HERVs make up a substantial portion of the human genome, comprising approximately 8% of our genetic material, and are believed to have been vertically transmitted from our ancestors [21]. They exhibit significant interindividual variations, including copy number variations and polymorphisms [22].

Throughout evolution, these elements have been co-opted for various physiological functions, particularly during pregnancy [23,24,25,26]. Moreover, HERVs have demonstrated a remarkable bidirectional relationship with the inflammatory process, as their products can be recognized by pattern-recognition receptors (PRRs), thereby stimulating the innate immune response [27].

Specifically, the HERV-W family has been shown to interact with Toll-like receptors (TLRs), promoting a robust proinflammatory response characterized by the release of cytokines such as IL-1β, IL-6, and TNF-α [28]. In return, the inflammatory effectors induced by HERVs may further increase HERV activity, leading to a feedback loop of inflammation [29,30].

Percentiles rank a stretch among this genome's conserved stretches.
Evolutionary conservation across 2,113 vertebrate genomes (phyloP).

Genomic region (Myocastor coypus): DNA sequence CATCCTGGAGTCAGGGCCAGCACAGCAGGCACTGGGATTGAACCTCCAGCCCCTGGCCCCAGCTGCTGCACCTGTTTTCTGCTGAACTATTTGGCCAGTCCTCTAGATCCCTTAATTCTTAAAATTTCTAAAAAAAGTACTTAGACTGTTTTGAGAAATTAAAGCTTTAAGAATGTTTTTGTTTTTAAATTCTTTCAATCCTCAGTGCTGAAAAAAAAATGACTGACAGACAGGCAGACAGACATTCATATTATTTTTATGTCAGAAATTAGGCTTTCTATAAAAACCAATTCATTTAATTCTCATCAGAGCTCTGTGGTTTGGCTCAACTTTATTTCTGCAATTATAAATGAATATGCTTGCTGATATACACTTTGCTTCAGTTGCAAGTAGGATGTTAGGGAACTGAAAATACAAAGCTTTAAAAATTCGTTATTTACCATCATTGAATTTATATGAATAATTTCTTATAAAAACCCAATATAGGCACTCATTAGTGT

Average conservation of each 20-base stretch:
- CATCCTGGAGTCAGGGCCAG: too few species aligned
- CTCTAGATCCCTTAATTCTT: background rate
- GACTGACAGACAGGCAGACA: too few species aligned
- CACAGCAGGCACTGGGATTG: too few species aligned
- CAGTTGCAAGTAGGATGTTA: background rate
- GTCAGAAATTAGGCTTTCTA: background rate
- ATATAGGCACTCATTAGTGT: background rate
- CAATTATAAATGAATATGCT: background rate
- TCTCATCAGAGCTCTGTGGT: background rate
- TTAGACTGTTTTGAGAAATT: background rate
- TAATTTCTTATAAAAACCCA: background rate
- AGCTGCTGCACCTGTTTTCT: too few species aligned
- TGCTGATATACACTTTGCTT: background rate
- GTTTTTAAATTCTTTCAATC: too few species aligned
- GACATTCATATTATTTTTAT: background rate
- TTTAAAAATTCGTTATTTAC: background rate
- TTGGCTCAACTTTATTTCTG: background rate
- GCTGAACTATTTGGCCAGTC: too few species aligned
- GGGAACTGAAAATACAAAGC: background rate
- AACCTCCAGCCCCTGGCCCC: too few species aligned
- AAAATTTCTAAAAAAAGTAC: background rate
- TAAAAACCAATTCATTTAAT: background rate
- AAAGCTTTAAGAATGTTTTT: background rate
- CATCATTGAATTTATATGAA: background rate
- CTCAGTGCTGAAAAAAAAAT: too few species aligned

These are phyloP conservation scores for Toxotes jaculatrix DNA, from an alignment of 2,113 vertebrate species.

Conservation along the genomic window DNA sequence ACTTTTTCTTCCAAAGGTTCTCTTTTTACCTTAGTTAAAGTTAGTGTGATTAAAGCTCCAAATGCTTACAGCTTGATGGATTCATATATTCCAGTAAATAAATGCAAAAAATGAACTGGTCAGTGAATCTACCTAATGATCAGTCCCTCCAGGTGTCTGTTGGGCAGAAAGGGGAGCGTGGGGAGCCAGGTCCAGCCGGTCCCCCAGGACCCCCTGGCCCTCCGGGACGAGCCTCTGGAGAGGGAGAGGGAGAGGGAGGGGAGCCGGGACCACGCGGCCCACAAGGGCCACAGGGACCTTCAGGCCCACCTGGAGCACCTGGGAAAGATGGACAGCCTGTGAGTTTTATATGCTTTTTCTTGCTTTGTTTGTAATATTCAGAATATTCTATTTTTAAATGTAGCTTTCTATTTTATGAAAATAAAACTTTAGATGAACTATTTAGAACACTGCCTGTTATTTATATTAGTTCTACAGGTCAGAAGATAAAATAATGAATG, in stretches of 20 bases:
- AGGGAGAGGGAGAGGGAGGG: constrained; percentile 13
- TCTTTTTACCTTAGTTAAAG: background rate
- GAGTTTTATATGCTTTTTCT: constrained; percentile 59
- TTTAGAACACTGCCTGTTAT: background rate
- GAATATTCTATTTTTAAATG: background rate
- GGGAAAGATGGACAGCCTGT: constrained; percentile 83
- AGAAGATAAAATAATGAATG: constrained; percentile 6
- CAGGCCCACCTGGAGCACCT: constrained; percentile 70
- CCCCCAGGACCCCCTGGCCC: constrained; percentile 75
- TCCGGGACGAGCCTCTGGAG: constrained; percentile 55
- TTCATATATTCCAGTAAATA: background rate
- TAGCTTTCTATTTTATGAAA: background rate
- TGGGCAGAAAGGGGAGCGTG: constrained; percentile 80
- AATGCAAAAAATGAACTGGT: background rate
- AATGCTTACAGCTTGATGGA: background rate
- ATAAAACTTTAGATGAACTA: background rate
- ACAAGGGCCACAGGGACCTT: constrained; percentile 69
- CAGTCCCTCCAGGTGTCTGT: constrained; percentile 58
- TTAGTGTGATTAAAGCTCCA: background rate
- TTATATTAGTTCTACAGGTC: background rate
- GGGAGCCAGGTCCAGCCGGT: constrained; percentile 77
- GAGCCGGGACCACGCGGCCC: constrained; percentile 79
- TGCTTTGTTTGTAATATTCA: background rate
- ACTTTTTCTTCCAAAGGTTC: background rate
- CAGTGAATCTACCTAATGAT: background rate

Transcription factors can bind to the long terminal repeat (LTR) sites of HERV-K, especially those associated with NF-kB and the interferon (IFN)-stimulated regulatory element, thus increasing the expression of proinflammatory cytokines, including type I IFNs [29,31]. Interestingly, TNF-α has been found to increase the RNA expression of various HERV families, including HERV-H, HERV-K, and HERV-W [32].

Despite their general state of silencing, specific HERV copies can be activated by environmental stimuli, resulting in the expression of immunopathogenic proteins. However, the exact role of HERVs as direct causative agents or indirect contributors to diseases like KD and MIS-C is not fully understood [33,34,35].

Aim of the Study

With the goal of shedding light on new factors that may contribute to the immunopathogenic processes underlying KD and MIS-C, a comprehensive study was conducted. This study aimed to analyze the transcriptional levels of HERVs, putative HERV receptors, and immune mediators in affected children during both the acute and subacute phases. This analysis was performed in comparison with COVID-19 pediatric patients and healthy controls. Furthermore, the study sought to explore potential correlations between HERV levels and various laboratory parameters recorded during the study.

Methodology